Portable stimulation


Homemade Guaraná “bastaó” sticks

The fresh fruit of the Guaraná plant is a vibrant red which splits open to reveal white flesh with black circles – for this reason they are sometimes known as the ‘eyes of the jungle or rainforest”.

The fresh fruit of the Guaraná plant is a vibrant red which splits open to reveal white flesh with black circles – for this reason they are sometimes known as the ‘eyes of the jungle or rainforest”.

Guarana seeds act on the nervous system as a tonic and a slightly narcotic stimulant (this being obviously dose dependent). Which automatically makes them exciting to my brain inclined to seek stimulation through many means and plants. The serviceable excitation provided can remediate various stages and manners of exhaustion. Guarana’s potent stimulating effects are due to the caffeine and the “guaranine” ( the complex binding of caffeine to the tanning agents). However the overall effects are distinctly different from those produced by coffee and other purine drugs. It is thought that the long duration of the stimulant effects (in contrast to the relatively short duration of the effects of coffee) is due to the “guaranine”.  Guarana has also an inhibiting effect upon sensations of hunger and thirst. It has been characterised as a harmless mild antidepressant. Guarana had acquired a reputation as a “techno music drug” in the 90s. Using copious amounts made it easier to dance through the night at techno parties which had a distinct ritual character.

Process to make a guaraná stick

Recipe: 200g of dried guarana seeds soaked in warm water/ Once peeled you will get about 135 grams of inner seeds/ Dry them in the oven for 6 hours at 110 degrees Celsius/ Powder those in a mixer and add about 90 grams of warm water to form a moldable doughy paste. Dry it at 90 degrees Celsius overnight.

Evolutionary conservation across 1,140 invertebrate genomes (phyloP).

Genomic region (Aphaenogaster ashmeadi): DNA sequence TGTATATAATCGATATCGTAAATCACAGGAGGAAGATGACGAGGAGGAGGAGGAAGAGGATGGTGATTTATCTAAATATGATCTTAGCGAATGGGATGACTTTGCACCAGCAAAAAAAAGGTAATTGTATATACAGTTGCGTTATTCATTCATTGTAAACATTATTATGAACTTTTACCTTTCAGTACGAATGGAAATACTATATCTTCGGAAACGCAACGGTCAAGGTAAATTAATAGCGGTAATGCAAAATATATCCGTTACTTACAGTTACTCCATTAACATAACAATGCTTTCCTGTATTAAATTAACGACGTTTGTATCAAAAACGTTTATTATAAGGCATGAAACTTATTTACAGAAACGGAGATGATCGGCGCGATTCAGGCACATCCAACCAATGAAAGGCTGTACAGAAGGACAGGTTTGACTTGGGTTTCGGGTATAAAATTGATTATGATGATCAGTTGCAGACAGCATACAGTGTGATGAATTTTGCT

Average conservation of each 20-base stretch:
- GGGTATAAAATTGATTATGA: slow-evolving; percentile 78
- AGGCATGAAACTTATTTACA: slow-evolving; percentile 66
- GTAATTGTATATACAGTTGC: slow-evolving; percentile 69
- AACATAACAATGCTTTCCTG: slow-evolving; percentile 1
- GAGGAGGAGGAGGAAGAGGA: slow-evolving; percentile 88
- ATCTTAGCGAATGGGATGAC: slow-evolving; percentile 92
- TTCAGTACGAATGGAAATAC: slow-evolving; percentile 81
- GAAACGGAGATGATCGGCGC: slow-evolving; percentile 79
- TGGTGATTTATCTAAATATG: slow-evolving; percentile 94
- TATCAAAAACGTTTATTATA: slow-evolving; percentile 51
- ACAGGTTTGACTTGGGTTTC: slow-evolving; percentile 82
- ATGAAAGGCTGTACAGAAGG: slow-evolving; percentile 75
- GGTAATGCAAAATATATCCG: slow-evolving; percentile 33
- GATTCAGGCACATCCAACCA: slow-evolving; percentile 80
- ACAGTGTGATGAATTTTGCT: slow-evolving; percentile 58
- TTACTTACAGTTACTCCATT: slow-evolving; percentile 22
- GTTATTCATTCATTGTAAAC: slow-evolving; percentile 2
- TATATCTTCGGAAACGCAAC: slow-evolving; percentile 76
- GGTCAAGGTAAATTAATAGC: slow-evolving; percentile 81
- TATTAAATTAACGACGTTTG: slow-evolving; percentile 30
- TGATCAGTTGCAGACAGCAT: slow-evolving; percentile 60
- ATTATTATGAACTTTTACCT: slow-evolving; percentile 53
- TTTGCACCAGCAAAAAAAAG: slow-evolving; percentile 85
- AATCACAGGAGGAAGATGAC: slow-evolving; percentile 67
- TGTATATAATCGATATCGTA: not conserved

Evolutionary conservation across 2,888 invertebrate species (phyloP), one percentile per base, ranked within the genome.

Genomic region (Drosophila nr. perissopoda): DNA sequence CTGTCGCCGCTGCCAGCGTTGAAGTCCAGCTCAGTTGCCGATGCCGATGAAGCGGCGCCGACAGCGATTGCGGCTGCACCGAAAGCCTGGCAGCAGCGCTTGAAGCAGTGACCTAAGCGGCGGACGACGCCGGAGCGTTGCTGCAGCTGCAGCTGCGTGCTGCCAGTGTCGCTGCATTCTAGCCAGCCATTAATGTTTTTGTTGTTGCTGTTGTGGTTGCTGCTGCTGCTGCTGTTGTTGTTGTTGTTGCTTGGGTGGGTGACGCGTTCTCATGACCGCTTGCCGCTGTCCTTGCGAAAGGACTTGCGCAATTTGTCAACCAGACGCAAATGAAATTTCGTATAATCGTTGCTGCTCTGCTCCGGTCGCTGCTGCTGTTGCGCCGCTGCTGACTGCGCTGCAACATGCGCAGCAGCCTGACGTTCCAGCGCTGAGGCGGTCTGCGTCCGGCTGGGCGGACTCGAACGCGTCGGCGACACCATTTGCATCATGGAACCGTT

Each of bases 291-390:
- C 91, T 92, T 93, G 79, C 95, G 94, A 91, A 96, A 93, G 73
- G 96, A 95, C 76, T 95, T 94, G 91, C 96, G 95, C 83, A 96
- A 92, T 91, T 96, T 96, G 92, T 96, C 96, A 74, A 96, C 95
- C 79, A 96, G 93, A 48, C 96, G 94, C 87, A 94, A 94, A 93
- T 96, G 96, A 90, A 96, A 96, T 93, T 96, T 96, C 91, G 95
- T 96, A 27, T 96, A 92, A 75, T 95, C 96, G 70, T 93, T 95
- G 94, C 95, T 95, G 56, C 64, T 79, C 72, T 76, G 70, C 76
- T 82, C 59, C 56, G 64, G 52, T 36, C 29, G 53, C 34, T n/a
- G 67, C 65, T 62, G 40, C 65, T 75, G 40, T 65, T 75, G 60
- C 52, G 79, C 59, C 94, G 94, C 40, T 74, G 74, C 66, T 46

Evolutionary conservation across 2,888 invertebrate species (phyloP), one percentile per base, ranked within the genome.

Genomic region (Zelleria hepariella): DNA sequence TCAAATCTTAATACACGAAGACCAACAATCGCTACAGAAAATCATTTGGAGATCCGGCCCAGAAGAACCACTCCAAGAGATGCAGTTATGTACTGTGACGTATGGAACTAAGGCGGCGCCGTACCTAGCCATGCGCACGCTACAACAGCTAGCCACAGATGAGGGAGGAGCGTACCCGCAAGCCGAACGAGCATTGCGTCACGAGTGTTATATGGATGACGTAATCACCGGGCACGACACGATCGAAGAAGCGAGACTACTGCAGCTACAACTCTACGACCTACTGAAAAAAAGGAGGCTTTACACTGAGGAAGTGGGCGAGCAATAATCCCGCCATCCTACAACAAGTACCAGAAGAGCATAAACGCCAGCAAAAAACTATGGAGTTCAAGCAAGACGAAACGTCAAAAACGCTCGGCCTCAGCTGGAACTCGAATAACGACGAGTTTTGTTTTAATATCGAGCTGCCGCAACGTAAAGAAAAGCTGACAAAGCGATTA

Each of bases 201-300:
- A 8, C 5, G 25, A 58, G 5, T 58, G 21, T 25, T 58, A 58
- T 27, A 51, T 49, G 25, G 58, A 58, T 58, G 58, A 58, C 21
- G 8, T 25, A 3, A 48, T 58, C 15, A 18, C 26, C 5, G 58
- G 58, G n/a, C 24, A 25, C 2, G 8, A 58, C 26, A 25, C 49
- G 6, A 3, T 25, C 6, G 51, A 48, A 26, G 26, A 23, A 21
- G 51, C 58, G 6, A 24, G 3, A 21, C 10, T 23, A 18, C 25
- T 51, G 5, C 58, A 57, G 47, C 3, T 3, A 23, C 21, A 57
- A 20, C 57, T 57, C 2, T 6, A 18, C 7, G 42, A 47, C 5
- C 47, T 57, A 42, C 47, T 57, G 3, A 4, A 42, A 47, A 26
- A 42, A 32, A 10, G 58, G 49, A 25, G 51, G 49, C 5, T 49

Start by placing the dried fruits in water, allowing the outer hull to swell so that it can be more easily removed. During this process, the inner “nut” shrinks a bit through dehydration and the dark shell/skin loosens, letting the nut sway (like with a peanut); this black outer layer isn’t soluble in water when ground hence peel and throw it away like a banana skin. Then lightly roast the peeled seeds to affect the high starch content. To obtain a quality end result, use a clay pot or cast iron cookware and slowly bake for 6 hours at a temperature of 110 degree Celsius. The clay pots help to avoid sudden variations in temperature and consequently evaporation of caffeine or even burning of the smaller seeds. Ground the inner seeds that have been prepared in this way in a mixer or pound them with a pestle. This powder is kneaded with a little lukewarm water to produce a doughy paste, the high starch content makes it form a consistent mass that can easily be modeled. Originally it is sometimes mixed with manioc starch flour and perhaps also cacao powder.. This reddish brown dough is rolled into cylindrical pieces (about 20 cm) long called sticks, bread or “Bastao”; these are then dried in the sun, over a slow fire on your radiator or in your oven on the lowest heat, till they become very hard. I dried them at 90 degrees Celsius overnight.

Ways to use the powder:

In stick form all properties and smell are kept for years, because it is only grated at the time of taking. The simplest way to consume it is to make a beverage by grating the processed sticks into a powder which you mix with hot water. That beverage is only interesting in its effects. Old school portable energy in a stick. That is why this is the oldest and most traditional way to consume guarana, and that guarantees authenticity and purity. Use a small stainless grater or microplane such as those used for nutmeg or citrus peel.

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  • Mix a teaspoon of guarana powder with honey and dilute with chilled coconut water

  • Mix with peanuts, muscovado a pinch of salt and iced water or (plant) milk.

  • Count half a tablespoonful into sugar and boiling water and drink it like tea.

Flavour considerations

Aromatically they have not much to show for. In their dried husk they have no smell. Bite into them raw to taste astringency and bitterness like raw cacao without its oiliness. Once processed you get a little earthy and woody flavour and can detect notes of toasted buckwheat and roasted green tea twigs. It has a malty/ coppery flavour of wholemeal flour (probably due to its high starch content) . The wet sticks smell of bad commercially processed basil pesto in jar. That’s the best I can describe it!